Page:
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Deputy Prime Minister responds to Pat O'Shane's criticisms

ELLEN FANNING: The Deputy Prime Minister has joined A.M., this morning, to defend his Prime Minister and the Minister for Aboriginal Affairs. Mr Fischer has rejected outright Pat O'Shane's call for John Herron's resignation and says there's no doubt there is an Aboriginal industry in Australia. The Deputy Prime Minister spoke to Matt Brown in Canberra just a short time ago.

MATT BROWN: Well, Tim Fischer, how do you respond to Pat O'Shane's criticisms of your government's handling of Aboriginal affairs and how do you defend the record of your government?

TIM FISCHER: I reject it outright. She may belong to the brigade that believes in infinite welfare, infinite bureaucracy-I don't. And on the question of fairness, John Howard made it very clear in a speech to ACOSS, last year, reaffirmed on the floor of the House of Representatives, that we will be looking after the elderly, that we will be, for example, giving an absolute priority to aged pensions and service pensions in what is a very tough budget setting. The fairness is there and will continue to be there after the Budget on 20 August.

MATT BROWN: She says though, for example, particularly on Aboriginal affairs, that the Prime Minister has now used the term 'Aboriginal industry'. She's taken quite some exception to that. Now, do you think it was helpful that John Howard used the term Aboriginal industry?

TIM FISCHER: I defend John Howard's use of plain English and there is no doubt ....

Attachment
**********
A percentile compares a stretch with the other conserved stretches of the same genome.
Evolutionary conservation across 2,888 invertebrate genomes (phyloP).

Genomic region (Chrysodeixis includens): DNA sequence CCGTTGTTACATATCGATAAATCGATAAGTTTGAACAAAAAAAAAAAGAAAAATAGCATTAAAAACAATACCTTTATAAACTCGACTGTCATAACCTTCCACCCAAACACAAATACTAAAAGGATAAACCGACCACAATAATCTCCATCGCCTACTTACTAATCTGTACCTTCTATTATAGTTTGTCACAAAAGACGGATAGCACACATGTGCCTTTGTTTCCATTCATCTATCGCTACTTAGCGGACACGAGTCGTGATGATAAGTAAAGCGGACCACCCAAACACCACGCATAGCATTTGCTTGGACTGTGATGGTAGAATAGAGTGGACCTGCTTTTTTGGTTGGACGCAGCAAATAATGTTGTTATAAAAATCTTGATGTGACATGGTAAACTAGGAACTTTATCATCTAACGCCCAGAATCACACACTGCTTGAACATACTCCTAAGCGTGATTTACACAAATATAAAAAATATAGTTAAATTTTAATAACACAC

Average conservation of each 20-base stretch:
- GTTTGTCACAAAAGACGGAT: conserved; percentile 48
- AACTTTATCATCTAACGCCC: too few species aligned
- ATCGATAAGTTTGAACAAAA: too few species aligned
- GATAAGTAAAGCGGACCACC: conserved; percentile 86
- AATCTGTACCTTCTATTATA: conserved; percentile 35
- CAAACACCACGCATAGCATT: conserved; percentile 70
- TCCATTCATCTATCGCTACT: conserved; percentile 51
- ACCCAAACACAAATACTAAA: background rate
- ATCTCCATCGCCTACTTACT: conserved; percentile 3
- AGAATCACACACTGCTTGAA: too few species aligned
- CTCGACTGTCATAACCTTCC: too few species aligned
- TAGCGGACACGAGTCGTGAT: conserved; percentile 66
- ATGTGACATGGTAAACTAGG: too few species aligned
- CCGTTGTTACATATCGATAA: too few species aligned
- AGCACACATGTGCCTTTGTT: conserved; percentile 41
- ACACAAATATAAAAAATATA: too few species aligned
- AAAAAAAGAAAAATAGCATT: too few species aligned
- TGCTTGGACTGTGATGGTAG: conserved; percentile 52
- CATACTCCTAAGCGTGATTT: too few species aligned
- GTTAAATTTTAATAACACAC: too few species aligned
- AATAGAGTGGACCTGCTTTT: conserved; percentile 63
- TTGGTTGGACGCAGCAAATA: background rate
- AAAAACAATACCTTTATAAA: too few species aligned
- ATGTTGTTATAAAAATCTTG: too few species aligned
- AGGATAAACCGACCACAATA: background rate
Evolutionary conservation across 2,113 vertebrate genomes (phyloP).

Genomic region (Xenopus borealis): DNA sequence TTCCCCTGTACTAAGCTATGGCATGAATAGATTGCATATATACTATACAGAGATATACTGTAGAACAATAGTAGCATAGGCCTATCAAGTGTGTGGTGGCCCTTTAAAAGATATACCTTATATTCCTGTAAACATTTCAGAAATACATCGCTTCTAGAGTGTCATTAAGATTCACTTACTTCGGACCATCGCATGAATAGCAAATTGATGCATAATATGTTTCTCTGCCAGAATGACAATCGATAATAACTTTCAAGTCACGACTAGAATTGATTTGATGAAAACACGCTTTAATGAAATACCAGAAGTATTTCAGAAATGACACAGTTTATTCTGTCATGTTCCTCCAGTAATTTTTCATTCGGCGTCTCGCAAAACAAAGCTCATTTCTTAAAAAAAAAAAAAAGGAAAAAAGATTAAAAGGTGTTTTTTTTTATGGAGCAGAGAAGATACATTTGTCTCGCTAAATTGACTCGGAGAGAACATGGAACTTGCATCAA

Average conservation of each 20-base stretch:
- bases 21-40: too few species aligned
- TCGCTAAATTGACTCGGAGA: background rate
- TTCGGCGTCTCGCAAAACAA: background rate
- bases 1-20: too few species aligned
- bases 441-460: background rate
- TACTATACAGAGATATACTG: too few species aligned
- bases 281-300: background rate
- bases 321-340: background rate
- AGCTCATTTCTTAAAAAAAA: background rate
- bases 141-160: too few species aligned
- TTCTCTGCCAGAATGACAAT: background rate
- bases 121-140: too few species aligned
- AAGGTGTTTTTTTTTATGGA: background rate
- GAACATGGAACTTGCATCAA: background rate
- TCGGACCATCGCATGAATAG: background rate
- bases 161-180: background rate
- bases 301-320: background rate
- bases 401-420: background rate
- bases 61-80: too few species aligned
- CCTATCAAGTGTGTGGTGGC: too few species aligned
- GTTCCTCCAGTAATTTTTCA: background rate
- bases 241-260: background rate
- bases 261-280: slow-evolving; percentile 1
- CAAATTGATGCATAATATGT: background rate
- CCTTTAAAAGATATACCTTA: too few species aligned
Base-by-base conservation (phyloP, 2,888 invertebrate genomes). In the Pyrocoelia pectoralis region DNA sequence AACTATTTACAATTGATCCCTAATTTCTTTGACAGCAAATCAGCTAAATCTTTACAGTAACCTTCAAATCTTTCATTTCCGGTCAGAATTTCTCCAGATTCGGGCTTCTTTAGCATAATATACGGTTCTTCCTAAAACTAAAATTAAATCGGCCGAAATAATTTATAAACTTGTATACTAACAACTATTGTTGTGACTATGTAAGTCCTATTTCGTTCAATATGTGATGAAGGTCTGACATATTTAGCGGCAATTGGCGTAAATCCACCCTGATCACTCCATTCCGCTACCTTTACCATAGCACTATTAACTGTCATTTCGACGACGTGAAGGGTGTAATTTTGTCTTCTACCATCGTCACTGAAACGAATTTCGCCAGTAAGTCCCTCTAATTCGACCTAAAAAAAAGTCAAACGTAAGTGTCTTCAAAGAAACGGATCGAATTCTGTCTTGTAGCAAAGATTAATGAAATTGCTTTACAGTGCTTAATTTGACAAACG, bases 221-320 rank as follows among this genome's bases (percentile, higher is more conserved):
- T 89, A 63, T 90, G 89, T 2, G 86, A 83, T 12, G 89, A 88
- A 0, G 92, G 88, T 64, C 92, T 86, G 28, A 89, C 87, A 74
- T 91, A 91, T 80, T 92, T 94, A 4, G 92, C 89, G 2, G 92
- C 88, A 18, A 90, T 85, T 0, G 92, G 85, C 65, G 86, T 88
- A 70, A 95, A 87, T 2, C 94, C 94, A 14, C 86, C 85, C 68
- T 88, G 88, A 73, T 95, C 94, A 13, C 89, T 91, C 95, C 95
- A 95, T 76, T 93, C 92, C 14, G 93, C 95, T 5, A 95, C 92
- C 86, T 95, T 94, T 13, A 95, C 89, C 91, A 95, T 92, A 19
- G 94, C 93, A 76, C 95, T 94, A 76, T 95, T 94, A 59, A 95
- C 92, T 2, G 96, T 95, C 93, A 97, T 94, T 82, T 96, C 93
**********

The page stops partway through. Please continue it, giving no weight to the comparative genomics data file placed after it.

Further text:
MATT BROWN: And that term?

TIM FISCHER: ... there is an industry attaching to elements of Aboriginal policy in this country which is more about its self-interest than perhaps helping the good people of Alcoota (?) who are getting on with their lives north east of Alice Springs, and a very good example of a dry community making real progress. Where we ....

MATT BROWN: So do you accept that Aboriginal industry is seen in the community, and particularly by Aboriginal people, as a pejorative term, a term which demeans many of their own efforts?

TIM FISCHER: Let me turn to Pat's exact comments on this. She herself says there are elements of ATSIC which have become extremely bureaucratic, become less associated with the genuine welfare and end outcomes on health and education for Aboriginal people across Australia, and more associated with process and bureaucracy. On that score, perhaps Pat herself does not believe in infinite bureaucracy. Certainly, John Howard and I believe it is high time to push through to outcomes, and that's what John Herron is doing this very day, out on the Darling River with Michael Cobides (?), about getting right through to the outcomes with regard to the large amounts of taxpayers' money spent on health and education which are not delivering progress.

MATT BROWN: Pat O'Shane has told us that the Prime Minister's use of the term Aboriginal industry is promoting divisiveness and racial disharmony, if not hatred.

TIM FISCHER: I disagree with her in that regard. I support her in her remarks that at last the sacred cow of ATSIC deserves the sort of scrutiny, the accountability, which is part of the problem, to be honest.

MATT BROWN: Can you understand that people in Aboriginal communities-there's been a lot made that this is one of the first actions of your government, that they might be seeing this as an attack on their activity, that the Government has given so much attention to this and examples have been raised about the diesel fuel rebate which costs more than the entire ATSIC budget-fuel for farmers and miners?

TIM FISCHER: I believe that all will be revealed in the Budget on 20 August. In terms of the term 'Aboriginal industry', it's often used as an immigration industry. It's a phrase which dwells on those aspects associated with this policy area which have developed in the '80s and early '90s. The Federal Coalition Government is determined to bring about fair outcomes which do progress the legitimate interests of Aboriginal people, and it's about time we did that and had the courage to do that.

ELLEN FANNING: The Deputy Prime Minister, Tim Fischer.